2015 Research Foundation Grant Recipients
Toby Emert, Associate Professor and Chair of the Department of Education, Agnes Scott College, "ESL Learners and High-Tech Storytelling: Promoting Academic Confidence"
This action research project focuses on gathering data about the experiences of a selected group of second language learners--all children of refugee families living near Atlanta, Georgia--as they negotiate the 21st century literacies necessary to complete an autobiographical storytelling assignment. The study addresses this population's literacy needs by providing targeted, high-interest, high-skill instruction while gathering information about students' experiences with the instruction that provides insight into students' strengths and learning gaps.
Jennifer Escobar, English Instructor, Moreno Valley College, "Examining the Effects of a Critical Reading Selection Framework and Process in the Community College Classroom"
This research project will implement a Framework and Process for Selecting Readings in an Inland Empire Community College English classroom which has a significant percentage of students from underrepresented populations. The study seeks to gain insight into the ways that course readings affect students' academic literacy, cultural and community literacies, and engagement. Research collaborator: Aja Henriquez.
Robert Marx, Doctoral Candidate, Vanderbilt University, "'My Sadness is a Knife'": Spoken Word Poetry in the English Language Arts Classroom"
This research project extends the author's pilot evaluation--of a brief, multi-session spoken word program integrated into grade 9-12 English classrooms in four high schools local to Nashville, Tennessee--by including a fall cohort of programs implemented locally as well as in New York City, where spoken word programming has a strong history. The study explores the extent to which spoken word poetry offers students distal benefits derived from increased self-esteem, engagement, and critical consciousness. Student participants include those who have been historically underserved due to minority status or poor prior academic achievement.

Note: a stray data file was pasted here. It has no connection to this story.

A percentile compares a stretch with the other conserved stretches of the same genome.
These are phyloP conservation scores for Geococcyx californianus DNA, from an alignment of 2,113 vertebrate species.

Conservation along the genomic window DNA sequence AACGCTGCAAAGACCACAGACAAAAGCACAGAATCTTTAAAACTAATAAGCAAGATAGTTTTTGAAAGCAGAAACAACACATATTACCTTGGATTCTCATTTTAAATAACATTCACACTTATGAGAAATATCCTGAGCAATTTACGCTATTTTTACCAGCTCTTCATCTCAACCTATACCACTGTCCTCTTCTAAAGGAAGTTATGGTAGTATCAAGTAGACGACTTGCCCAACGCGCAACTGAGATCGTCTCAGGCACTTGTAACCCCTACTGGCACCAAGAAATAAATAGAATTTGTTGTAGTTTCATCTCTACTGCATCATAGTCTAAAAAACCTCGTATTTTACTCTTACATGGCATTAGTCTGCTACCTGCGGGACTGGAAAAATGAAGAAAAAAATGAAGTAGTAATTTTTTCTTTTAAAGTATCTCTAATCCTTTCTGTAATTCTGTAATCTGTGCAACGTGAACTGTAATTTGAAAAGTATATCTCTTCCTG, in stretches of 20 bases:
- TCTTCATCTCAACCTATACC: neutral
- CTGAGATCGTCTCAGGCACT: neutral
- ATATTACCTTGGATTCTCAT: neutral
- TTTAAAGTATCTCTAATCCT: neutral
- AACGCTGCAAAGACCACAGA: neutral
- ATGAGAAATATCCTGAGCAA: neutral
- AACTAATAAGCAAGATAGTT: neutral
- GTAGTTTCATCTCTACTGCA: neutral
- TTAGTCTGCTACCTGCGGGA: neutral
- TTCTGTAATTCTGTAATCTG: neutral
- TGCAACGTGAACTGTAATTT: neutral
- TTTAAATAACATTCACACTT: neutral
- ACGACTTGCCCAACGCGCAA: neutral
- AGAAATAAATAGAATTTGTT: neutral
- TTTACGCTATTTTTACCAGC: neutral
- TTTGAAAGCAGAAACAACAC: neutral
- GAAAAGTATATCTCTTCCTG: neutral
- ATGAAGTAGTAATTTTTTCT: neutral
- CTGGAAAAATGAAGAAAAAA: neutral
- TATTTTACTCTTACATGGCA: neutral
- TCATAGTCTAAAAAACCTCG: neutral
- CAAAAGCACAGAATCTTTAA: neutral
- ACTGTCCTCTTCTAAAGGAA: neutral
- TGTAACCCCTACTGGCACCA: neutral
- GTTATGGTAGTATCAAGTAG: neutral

2013 Research Foundation Grant Recipients
Grace Enriquez, Assistant Professor, Lesley University, "Centering Children's Literature in Social Justice Teaching and the Common Core"
This research project explores how elementary school teachers integrate children's literature and an expressed commitment to social justice teaching into their literacy instruction amid adoption of the Common Core State Standards Initiative (CCSS). The study investigates how teachers' understanding of children's literature for social justice education develops over time and space from graduate course to classroom teaching and how teachers negotiate social justice goals and the use of children's literature in light of CCSS.
Tisha Y. Lewis, Assistant Professor, Georgia State University, "Dig-A-Fam: Families' Digital Storytelling Project"
This research project explores the digital literacy practices of ten African American parents and their children/youth in the southeastern United States. Families will collectively create a five-minute digital story about a specific topic surrounding their literate and personal lives. The study advances research about African American families' digital literacies by investigating how and why families engage in digital literacy practices and how their engagement enables them to achieve agency and empowerment.
R. Joseph Rodriguez, Assistant Professor, University of Texas at El Paso, "U.S.-Latino Adolescents and their Literacies"
This research project examines the ways that educators in six middle school classrooms and the library (media center) guide students' learning, reading, and writing gains through culturally responsive and socially responsible literacies. The mixed method study focuses on adolescent literacies and the lives of students in a high-rural, low-urban area of the Texas Hill Country. A second goal is to understand how middle school teachers and a librarian deliver instruction to help students advance in their reading and writing tasks in content areas and disciplines.
Betsy Woods, English Teacher and English Department Chair, Milford High School (Milford Exempted Village School District, Ohio), "Expanding Educational Opportunities Through Blended Classes"
This action research project focuses on ensuring the successful implementation of a blended learning curriculum while increasing rigor in response to Common Core State Standards by investigating two research questions: (1) Will a day of professional development with an outside educational technology specialist result in an increase in the quality and quantity of teacher web presence? (2) Will the ability for students to check out a Chromebook laptop during the school day result in their increased engagement in blended classes? Research Collaborators: Gina DeBlasio, Kirstie Rheinheimer, Geoff Wahl, Harry Smith, Diana Miller, Chris Davis, Milford High School English Teachers. Nancy House, Milford School District Secondary Curriculum Director.